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A star is home

Matthew Murphy returns for Nutcracker



On the Upper West Side of Manhattan, in the blocks surrounding Lincoln Center, you can spot the ballet dancers walking down the street. Even in jeans and baseball caps, their impeccable postures and pointed-out toes give them away. Such sightings aren’t remarkable in New York City, home to a zillion aspiring dancers and the world-renowned American Ballet Theatre (ABT). What is remarkable, though, is to have one of ABT’s most promising dancers return, briefly, to Missoula, which is his home.

Eighteen-year-old Matthew Murphy, son of Missoula Ballet Arts Academy tap teacher Linda Murphy and UM Media Arts Program Director Mike Murphy, grew up in Missoula from ages 6 to 14, when he left to attend the North Carolina School of the Arts. He went to New York City at age 17 to join ABT’s Studio Company, a kind of “finishing” program to prepare dancers to join ABT; today Murphy is ABT’s youngest male member. This weekend, he returns to the Missoula stage for the first time since he was 13 to perform as the Cavalier in the Garden City Ballet’s 24th production of the Nutcracker.

Murphy brings with him a fellow dancer, 18-year-old Jacquelyn Reyes, to play the Sugar Plum Fairy.

“I guess we’re kind of like the king and queen of the Sugar Plum sweets,” says Murphy, looking to Reyes for confirmation. The two met years ago at an ABT summer program and have been fast friends and dance partners since.

“We have a kind of relationship where I can say to her, ‘oh, this step really isn’t going right,’ and she can say to me, ‘oh, lift me a different way,’ and it’s not offensive to either of us,” he says. “We have a playful enough relationship that we can laugh at each other.”

Among professional ballet dancers, whom Murphy describes as driven, passionate and sometimes compulsive, laughter sounds like a healthy ingredient. Garden City Ballet Board President Dawn Douglass calls ABT the Super Bowl of ballet. Reyes says that being on stage with the 89 other members of ABT is like being in the Olympics with only the gold medalists.

“It’s a very difficult transition,” Reyes says of entering the professional ballet world, “because to get to the point where you are in a professional company, you have to be the best wherever you’re from, and you’re always doing the biggest roles, and then you get into the company, and it’s great because it’s what you always wanted to do, but all of a sudden you’re starting over again.”

Murphy explains that in any company, the dancers are divided into principals (lead roles), soloists and corps de ballet, where “you’re almost like the scenery,” he says. Transitioning from ABT’s 12-dancer Studio Company to its 90-person main company, he says, can feel a little like going from principal to scenery.

In GCB’s Nutcracker, however, Murphy and Reyes will be undisputed principals. Garden City Ballet artistic director Pam Copley says that for each year’s Nutcracker, “we try to add something new in terms of costuming or choreography or guest artists, to keep it fresh. It’s the same story, but there’s always a new twist.”

As this year’s twists, Murphy and Reyes are the “crème de la crème,” says Copley, “not only because of the quality of their dancing, but also because Matthew has a tie to Missoula.”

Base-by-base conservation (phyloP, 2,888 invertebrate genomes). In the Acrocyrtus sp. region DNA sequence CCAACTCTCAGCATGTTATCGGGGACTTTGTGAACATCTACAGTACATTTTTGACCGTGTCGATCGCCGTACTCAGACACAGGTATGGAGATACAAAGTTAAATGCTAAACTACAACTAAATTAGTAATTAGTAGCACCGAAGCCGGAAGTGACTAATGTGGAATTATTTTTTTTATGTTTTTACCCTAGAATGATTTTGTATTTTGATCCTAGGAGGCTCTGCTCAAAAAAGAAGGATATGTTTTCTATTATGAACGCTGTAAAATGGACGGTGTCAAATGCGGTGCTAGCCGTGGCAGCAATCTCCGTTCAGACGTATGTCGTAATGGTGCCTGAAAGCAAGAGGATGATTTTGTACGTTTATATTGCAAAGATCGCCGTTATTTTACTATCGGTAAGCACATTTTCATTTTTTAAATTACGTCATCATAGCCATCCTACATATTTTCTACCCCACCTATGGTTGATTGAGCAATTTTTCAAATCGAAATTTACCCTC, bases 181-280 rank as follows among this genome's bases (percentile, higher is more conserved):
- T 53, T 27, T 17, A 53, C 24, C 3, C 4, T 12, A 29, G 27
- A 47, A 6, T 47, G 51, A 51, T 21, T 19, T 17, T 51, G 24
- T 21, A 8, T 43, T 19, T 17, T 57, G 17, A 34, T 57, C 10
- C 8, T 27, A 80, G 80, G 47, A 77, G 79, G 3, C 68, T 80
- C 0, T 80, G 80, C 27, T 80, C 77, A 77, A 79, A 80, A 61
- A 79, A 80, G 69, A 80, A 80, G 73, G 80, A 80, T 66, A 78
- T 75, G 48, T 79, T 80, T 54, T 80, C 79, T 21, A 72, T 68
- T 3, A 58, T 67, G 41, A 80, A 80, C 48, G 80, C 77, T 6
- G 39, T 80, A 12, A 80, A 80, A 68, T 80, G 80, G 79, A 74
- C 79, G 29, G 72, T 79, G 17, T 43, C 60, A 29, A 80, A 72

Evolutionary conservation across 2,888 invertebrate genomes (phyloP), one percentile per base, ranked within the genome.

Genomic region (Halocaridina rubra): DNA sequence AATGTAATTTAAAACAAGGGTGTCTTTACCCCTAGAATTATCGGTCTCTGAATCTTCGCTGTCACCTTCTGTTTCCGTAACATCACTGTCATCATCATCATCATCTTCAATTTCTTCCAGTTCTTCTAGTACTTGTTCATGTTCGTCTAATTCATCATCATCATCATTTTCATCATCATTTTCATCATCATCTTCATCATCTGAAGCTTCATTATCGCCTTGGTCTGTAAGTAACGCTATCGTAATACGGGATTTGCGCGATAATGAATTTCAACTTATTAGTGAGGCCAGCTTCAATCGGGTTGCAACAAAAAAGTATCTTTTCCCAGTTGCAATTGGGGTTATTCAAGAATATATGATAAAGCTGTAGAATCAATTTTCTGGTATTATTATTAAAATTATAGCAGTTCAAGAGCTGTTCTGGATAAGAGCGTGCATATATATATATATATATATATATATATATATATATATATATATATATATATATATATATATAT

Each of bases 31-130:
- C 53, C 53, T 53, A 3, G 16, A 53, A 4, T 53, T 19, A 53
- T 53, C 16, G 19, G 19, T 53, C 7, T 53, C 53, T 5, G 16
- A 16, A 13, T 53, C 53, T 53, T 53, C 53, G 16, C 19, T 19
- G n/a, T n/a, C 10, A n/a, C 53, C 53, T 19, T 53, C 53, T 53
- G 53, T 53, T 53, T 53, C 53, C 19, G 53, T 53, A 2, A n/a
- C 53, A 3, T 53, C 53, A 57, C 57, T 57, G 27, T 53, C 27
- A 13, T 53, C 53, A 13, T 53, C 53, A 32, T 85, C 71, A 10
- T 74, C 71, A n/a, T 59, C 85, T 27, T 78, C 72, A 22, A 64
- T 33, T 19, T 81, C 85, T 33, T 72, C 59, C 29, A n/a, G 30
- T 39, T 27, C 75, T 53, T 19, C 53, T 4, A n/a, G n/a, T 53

And Murphy’s got more than that, according to Copley, who’s been teaching ballet for 25 years and says that Murphy is going to be a “superstar.”

“The first time he walked into class when he was 8 years old, I knew he was something very special, because there was an aura about him,” she says. “When you’ve been a teacher for 25 years, within about 10 to 15 minutes of a class you can pick out the kids that are really going to do something, and he was just one of them. He is the most musically talented and technically accomplished dancer I’ve ever worked with.”

The GCB production consists of 98 cast members, ranging in age from 6 to senior citizen, who have been rehearsing since mid-September. Murphy and Reyes began rehearsing together in New York in early November and spent last week rehearsing in Missoula.

Copley says that as a nonprofit civic ballet company not associated with any dance studio in town, Garden City Ballet held open auditions in September and, as always, cast some adults who have never danced before.

KECI’s Heidi Meili has been cast as the Maid; a couple of UM professors are filling the acting roles; and gymnasts from Bitterroot Gymnastics will dance in the role of the Russians. Collectively, the cast covers the spectrum from novice to pro. Recalling his first time on the Metropolitan Opera House stage in Lincoln Center, Murphy reflects on his own journey from Missoula’s stage to ABT:

“The first time I walked out on [the Metropolitan Opera House] stage, I just looked out at the audience and almost started shaking…You think of how much history has gone on there, and what it means for us to be dancing there…and it was kind of like, okay, this is real, this is happening, and we’re actually going to be dancing with these people who we’ve been idolizing since we were 5 years old.”

Garden City Ballet’s Nutcracker will be performed Dec. 17–19 in the Montana Theatre in UM’s PAR/TV Building. Friday and Saturday evening show times are 7:30 p.m., with Saturday and Sunday matinees at 2 p.m., and a Sunday evening show at 6 p.m. Tickets are $16 for adults and $12 for children under 12 and are available at Rockin Rudy’s, Worden’s, and at Holiday Magic in the Southgate Mall.

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